Prime Minister Tsipras, who made his way on foot unaccompanied by guards from his office in Maximou to Syntagma, was embraced by an emotional crowd while guards had to make room to allow him to pass. Varoufakis too was hugged and cheered on. The sense was that no matter what, the crowd will be determined to protect its independence and its dignity. Either way, we have already won, said Tsipras.

The vote tomorrow will probably be very close, and it is not evident that the Oxi camp will win, in which case the government may resign. The right of Greeks to vote on a question pertaining to their future has been challenged by the neoliberal financial forces. In any case, the contradiction between democracy and neoliberal economics has been made  increasingly clear, as the fluidity of funds has been cut off with European elites hoping for a regime change in Greece.

Yet if history is to serve as a guide, and based on the current trajectory, is appears more likely that the Oxi vote will have a majority, even if a small one.

On the 28th of October, 1940, the Greek dictator Metaxas, was provided with an ultimatum by fascist Italy that had already conquered Albania. Greece must become an Italian protectorate and join the war effort.  Apparently, Metaxas immediately responded with a resounding Oxi (No.)  In the following day, masses of outraged Greeks gathered in the streets to express their outright opposition to the ultimatum.   Despite the might displayed by the fascist forces, the Greeks refused to surrender  and defiantly proclaimed Oxi. Honor was valued more than appeasing an oppressor intent on subjugation. The 28th of October was turned into a national holiday.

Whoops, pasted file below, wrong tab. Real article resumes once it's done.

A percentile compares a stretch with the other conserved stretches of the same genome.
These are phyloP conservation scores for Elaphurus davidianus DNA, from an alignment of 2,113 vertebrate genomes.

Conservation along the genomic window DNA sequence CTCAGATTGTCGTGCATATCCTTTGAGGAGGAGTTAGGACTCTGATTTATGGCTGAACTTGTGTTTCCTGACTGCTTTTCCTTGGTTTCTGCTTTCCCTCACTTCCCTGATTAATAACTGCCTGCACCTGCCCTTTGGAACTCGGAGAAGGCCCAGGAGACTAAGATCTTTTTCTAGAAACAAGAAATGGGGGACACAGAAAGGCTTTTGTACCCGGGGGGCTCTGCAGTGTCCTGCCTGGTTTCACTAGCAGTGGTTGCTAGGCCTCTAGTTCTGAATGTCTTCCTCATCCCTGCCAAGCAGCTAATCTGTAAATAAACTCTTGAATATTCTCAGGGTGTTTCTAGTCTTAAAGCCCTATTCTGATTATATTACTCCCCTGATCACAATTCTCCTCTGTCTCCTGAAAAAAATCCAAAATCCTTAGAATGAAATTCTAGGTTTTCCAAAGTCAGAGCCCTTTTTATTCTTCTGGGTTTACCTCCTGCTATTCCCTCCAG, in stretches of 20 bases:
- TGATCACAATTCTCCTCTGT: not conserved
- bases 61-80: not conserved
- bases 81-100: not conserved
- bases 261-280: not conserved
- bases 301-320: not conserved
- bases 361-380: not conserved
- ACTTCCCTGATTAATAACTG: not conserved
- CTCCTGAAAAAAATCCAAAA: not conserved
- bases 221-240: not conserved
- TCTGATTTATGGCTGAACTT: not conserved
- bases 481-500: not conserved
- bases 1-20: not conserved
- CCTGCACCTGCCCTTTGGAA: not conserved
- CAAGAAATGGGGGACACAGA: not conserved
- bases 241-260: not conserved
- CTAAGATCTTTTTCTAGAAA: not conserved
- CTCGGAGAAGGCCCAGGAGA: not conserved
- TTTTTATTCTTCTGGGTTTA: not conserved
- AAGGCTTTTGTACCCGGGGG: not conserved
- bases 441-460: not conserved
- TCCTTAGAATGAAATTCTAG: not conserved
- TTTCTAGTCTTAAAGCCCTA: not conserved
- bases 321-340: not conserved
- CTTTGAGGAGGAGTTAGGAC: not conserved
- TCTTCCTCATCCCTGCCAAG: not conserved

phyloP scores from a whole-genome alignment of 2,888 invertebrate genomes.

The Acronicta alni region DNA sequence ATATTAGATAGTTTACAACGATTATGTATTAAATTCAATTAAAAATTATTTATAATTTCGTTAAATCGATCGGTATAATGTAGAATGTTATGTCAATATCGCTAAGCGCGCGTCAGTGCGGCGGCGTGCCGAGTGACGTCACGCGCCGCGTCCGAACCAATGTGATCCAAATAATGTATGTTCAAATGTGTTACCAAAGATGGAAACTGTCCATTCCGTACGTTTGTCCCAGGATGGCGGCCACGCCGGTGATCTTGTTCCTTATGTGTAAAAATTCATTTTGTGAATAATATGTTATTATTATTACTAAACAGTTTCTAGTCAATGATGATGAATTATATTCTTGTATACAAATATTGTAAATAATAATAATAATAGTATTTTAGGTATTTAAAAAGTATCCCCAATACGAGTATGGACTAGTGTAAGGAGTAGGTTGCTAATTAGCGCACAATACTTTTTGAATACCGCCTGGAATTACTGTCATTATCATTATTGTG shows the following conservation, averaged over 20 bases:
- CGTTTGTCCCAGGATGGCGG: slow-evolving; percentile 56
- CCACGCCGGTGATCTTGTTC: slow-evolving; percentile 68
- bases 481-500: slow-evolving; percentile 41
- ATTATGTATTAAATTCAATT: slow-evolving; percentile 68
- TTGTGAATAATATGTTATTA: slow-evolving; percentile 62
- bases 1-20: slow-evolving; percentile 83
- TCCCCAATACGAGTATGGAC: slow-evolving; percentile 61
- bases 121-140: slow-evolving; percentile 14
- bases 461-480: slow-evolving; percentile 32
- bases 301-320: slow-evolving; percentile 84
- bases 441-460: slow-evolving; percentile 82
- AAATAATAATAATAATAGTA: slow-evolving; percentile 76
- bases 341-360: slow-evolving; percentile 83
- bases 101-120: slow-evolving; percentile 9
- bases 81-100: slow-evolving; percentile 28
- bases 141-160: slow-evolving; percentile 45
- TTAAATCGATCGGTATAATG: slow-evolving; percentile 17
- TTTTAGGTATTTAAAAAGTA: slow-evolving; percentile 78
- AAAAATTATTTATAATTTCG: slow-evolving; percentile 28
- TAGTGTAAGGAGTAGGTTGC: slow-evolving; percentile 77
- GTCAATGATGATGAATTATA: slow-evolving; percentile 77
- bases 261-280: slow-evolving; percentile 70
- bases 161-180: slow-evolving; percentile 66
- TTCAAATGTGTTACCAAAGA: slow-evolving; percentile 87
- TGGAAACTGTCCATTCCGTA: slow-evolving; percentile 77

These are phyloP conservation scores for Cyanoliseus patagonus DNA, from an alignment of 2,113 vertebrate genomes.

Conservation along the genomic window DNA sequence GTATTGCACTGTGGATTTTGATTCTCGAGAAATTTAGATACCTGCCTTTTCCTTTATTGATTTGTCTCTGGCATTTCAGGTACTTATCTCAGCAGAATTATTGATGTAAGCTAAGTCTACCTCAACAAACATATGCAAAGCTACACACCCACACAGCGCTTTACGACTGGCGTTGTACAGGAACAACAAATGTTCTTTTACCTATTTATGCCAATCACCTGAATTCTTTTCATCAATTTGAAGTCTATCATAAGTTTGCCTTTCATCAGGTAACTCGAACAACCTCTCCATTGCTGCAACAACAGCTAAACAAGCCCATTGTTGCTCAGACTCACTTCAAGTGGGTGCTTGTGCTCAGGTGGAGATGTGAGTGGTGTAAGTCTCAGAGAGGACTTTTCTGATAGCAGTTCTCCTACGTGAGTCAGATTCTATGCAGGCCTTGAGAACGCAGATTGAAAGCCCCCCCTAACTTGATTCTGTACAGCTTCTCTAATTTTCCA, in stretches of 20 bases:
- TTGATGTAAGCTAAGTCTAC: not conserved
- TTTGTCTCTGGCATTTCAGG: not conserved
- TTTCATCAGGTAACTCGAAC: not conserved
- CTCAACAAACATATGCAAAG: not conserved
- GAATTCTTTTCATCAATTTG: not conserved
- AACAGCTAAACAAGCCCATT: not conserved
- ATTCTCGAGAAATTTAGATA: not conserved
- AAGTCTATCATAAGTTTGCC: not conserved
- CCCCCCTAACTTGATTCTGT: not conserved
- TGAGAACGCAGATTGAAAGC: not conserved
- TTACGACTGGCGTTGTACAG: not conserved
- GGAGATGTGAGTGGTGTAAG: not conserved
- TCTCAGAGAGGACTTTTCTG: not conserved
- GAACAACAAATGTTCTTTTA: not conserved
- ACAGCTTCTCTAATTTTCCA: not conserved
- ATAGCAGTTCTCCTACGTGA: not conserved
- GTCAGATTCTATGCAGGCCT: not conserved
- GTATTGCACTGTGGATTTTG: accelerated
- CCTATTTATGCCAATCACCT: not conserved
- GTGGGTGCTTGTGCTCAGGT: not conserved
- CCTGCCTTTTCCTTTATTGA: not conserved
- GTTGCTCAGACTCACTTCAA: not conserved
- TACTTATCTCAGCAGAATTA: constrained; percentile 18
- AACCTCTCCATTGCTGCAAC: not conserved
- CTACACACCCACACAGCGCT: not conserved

Now Greece is facing an economic blackmail, a financial siege, threats from the European power holders and mockery by fearful elites. How will they respond? Will the concerns about the present override facts regarding the futility of austerity and the humiliation presented by the ultimatum, or will Greeks vote No despite the immense dangers and fears of the unknown?

If history is to serve as a guide, the Greeks will once again vote Oxi, insisting on basic dignity, even if bread is gone. Enough is enough. Humiliation is unacceptable.

Yet even if the Yes vote gains the majority, the Tsipras government has maintained its dignity by refusing to be humiliated and insisting on direct democracy, a possibility that is viewed in panic by the unelected European institutions.

Either way, the vote will probably be close.

But the sense of defiance in Syntagma on Friday provides the impression that Greeks will vote No, regardless of the cost. Enough is enough. With austerity the option on the one hand, and economic blackmail on the other, they have not much to lose. They will probablyl vote Oxi to austerity and to blackmail, to subjugation and humiliation.